Advertising

Knightley's Domestic Violence PSA Censored — For Violence

In early April, the UK charity Women's Aid, which battles domestic violence, released this public service announcement, directed by Atonement director Joe Wright and starring Keira Knightley. Without showing graphic violence you couldn't see on any crime procedural any night of the week, Wright creates a genuinely disturbing two-minute film that unsettles precisely because it's shot so straightforwardly.

The violence late in the piece isn't carefully choreographed with shifting angles and amped-up music; it's a woman being kicked, and it's far more disturbing for its simplicity.

But now, Clearcast, the body that's responsible for approving ads for British television, has reportedly decided that the PSA is not suitable for television unless they cut the end. You know, the part with the domestic violence in it.

I can't speak to the amount of violence that's been allowed in commercials in the UK in the past, but what makes this ad so disturbing is precisely the fact that it takes violence seriously and presents it as terrifying rather than balletic or devoid of consequences.

I was curious to see whether Clearcast has guidelines that explain why it might be making this decision.

The guidelines, after the jump...

The Clearcast notes on violence state that "violence, cruelty and injury are themes which must be handled with great care and only in cases where they can be justified are they likely to be acceptable. These cases are likely to arise in public service messages, newsreel footage, film trailers and some charity advertising."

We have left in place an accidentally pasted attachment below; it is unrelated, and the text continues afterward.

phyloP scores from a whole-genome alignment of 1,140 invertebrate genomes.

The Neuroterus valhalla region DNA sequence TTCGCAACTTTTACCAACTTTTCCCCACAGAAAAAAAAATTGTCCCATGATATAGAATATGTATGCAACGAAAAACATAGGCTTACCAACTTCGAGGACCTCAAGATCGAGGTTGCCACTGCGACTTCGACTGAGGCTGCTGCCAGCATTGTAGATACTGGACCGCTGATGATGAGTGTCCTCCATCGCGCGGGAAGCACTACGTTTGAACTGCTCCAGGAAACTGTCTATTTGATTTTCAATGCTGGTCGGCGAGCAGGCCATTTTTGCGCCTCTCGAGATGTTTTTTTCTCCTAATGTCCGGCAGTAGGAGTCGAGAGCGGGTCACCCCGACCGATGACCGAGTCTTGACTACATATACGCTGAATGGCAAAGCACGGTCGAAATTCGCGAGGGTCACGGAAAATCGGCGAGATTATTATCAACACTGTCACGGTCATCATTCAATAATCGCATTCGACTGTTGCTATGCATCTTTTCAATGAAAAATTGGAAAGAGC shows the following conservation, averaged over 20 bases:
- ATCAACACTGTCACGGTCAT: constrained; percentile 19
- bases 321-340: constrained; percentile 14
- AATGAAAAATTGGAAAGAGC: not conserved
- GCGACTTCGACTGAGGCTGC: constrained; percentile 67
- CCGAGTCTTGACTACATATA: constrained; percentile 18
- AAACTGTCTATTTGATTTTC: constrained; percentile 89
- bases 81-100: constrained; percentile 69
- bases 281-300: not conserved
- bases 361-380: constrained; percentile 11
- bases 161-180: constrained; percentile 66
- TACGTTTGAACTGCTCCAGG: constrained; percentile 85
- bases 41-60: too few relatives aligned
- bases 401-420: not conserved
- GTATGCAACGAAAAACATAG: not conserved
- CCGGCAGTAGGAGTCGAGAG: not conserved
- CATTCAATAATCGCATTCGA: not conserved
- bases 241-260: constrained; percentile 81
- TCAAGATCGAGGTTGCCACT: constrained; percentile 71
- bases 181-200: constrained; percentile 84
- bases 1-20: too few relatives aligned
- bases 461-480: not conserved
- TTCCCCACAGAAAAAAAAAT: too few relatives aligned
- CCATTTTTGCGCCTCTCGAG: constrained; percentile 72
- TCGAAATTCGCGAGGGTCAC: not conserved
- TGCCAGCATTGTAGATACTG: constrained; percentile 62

What is the meaning of this exception if it is not for this?

Remarkably, the next note states that "leeway" may be given to violence in theatrical trailers. As to advertising video games, it says, "Clips from such games can often include realistic portrayals of violence, crime etc. and such material, particularly when the setting is an urban environment, is likely to attract tougher timing restrictions than more fantasy-based games."

So if you want to realistically depict violence to sell a movie or a video game, you may get "leeway" or a "timing restriction" (as far as when the thing can be shown). But if you want to realistically depict relatively brief violent behavior to fight actual violence, you are entirely out of luck?

I must admit, they have me stumped.

Comments

 

Please keep your community civil. All comments must follow the NPR.org Community rules and Terms of Use. NPR reserves the right to use the comments we receive, in whole or in part, and to use the commenter's name and location, in any medium. See also the Terms of Use, Privacy Policy and Community FAQ.